IDEAS home Printed from https://ideas.repec.org/
MyIDEAS: Login to save this article

When is reputation bad?

  • Ely, Jeffrey
  • Fudenberg, Drew
  • Levine, David K.

In traditional reputation models, the ability to build a reputation is good for the long-run player. In [Ely, J., Valimaki, J., 2003. Bad reputation. NAJ Econ. 4, 2; http://www.najecon.org/v4.htm. Quart. J. Econ. 118 (2003) 785-814], Ely and Valimaki give an example in which reputation is unambiguously bad. This paper characterizes a class of games in which that insight holds. The key to bad reputation is that participation is optional for the short-run players, and that every action of the long-run player that makes the short-run players want to participate has a chance of being interpreted as a signal that the long-run player is "bad." We allow a broad set of commitment types, allowing many types, including the "Stackelberg type" used to prove positive results on reputation. Although reputation need not be bad if the probability of the Stackelberg type is too high, the relative probability of the Stackelberg type can be high when all commitment types are unlikely.

If you experience problems downloading a file, check if you have the proper application to view it first. In case of further problems read the IDEAS help page. Note that these files are not on the IDEAS site. Please be patient as the files may be large.

File URL: http://www.sciencedirect.com/science/article/pii/S0899-8256(06)00105-9
Download Restriction: Full text for ScienceDirect subscribers only

As the access to this document is restricted, you may want to look for a different version under "Related research" (further below) or search for a different version of it.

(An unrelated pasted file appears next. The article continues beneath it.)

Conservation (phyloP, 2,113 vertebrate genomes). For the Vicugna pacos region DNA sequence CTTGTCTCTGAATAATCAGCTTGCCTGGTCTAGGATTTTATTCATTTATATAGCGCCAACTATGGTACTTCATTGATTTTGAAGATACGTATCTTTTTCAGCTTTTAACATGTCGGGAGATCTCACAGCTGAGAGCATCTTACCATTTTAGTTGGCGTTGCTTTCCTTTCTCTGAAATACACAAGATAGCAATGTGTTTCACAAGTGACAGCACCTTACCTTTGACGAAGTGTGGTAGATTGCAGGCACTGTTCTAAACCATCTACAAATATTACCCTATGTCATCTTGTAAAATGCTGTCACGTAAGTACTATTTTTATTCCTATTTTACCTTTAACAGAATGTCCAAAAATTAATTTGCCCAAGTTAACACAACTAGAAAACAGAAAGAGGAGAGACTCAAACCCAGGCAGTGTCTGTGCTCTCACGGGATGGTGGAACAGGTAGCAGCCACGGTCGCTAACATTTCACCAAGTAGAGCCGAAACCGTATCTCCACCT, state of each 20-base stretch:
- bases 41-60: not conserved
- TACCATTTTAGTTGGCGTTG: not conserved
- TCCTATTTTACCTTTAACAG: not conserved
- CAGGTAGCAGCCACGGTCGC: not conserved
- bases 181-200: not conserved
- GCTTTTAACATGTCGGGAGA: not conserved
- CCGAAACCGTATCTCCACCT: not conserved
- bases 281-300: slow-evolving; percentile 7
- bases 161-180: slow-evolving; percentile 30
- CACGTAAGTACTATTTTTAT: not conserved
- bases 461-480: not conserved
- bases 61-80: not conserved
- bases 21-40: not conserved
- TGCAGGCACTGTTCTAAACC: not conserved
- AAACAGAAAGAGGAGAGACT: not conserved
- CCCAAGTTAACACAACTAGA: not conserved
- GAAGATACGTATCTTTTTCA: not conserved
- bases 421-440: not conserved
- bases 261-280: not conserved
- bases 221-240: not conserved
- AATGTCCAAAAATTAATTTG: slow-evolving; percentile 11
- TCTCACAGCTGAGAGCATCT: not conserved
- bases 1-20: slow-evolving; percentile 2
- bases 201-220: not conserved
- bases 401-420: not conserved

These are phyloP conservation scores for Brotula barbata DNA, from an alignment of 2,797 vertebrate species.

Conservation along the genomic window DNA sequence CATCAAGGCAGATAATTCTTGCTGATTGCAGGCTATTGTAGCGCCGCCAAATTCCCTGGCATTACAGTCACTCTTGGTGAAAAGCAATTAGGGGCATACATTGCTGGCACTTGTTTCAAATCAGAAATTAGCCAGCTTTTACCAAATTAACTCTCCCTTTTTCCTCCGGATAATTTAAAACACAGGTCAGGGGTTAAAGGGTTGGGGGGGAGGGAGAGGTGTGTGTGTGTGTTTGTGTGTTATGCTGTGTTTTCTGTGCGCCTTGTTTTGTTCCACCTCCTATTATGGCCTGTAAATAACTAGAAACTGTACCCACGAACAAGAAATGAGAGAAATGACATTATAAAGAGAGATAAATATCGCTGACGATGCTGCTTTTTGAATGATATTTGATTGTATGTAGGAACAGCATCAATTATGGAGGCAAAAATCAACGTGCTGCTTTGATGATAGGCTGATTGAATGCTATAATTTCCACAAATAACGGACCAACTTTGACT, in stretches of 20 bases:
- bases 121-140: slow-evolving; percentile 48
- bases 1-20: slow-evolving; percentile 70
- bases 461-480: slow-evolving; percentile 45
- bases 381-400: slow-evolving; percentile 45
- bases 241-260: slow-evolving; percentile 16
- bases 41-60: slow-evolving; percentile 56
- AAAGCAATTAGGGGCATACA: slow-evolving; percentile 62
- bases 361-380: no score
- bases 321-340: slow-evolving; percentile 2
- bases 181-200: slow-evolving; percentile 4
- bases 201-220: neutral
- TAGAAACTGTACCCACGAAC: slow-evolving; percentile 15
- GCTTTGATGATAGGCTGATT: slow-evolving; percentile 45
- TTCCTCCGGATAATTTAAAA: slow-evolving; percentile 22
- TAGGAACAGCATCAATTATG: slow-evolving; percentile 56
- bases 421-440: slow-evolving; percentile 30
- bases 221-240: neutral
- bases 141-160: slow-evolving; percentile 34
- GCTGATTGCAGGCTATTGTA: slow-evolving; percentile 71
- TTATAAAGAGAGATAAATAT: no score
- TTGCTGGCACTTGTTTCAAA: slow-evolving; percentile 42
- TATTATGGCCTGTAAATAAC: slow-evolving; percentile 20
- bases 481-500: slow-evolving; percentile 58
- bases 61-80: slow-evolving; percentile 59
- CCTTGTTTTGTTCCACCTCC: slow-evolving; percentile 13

Article provided by Elsevier in its journal Games and Economic Behavior.

Volume (Year): 63 (2008)
Issue (Month): 2 (July)
Pages: 498-526

as
in new window

Handle: RePEc:eee:gamebe:v:63:y:2008:i:2:p:498-526
Contact details of provider: Web page: http://www.elsevier.com/locate/inca/622836

References listed on IDEAS
Please report citation or reference errors to , or , if you are the registered author of the cited work, log in to your RePEc Author Service profile, click on "citations" and make appropriate adjustments.:

as in new window
  1. D. Fudenberg & D. M. Kreps & E. Maskin, 1998. "Repeated Games with Long-run and Short-run Players," Levine's Working Paper Archive 608, David K. Levine.
  2. George J. Mailath & Larry Samuelson, . "Who Wants a Good Reputation?," Penn CARESS Working Papers a3e3219aee004bd237f8112f9, Penn Economics Department.
  3. Marco Celentani, 1993. "Maintaining a Reputation Against A Long-Lived Opponent," Discussion Papers 1075R, Northwestern University, Center for Mathematical Studies in Economics and Management Science.
  4. Fudenberg, D., 1991. "Maintaining a Reputation when Strategies are Imperfectly Observed," Working papers 589, Massachusetts Institute of Technology (MIT), Department of Economics.
  5. D. Fudenberg & D. K. Levine, 1994. "Efficiency and Observability with Long-Run and Short-Run Players," Levine's Working Paper Archive 627, David K. Levine.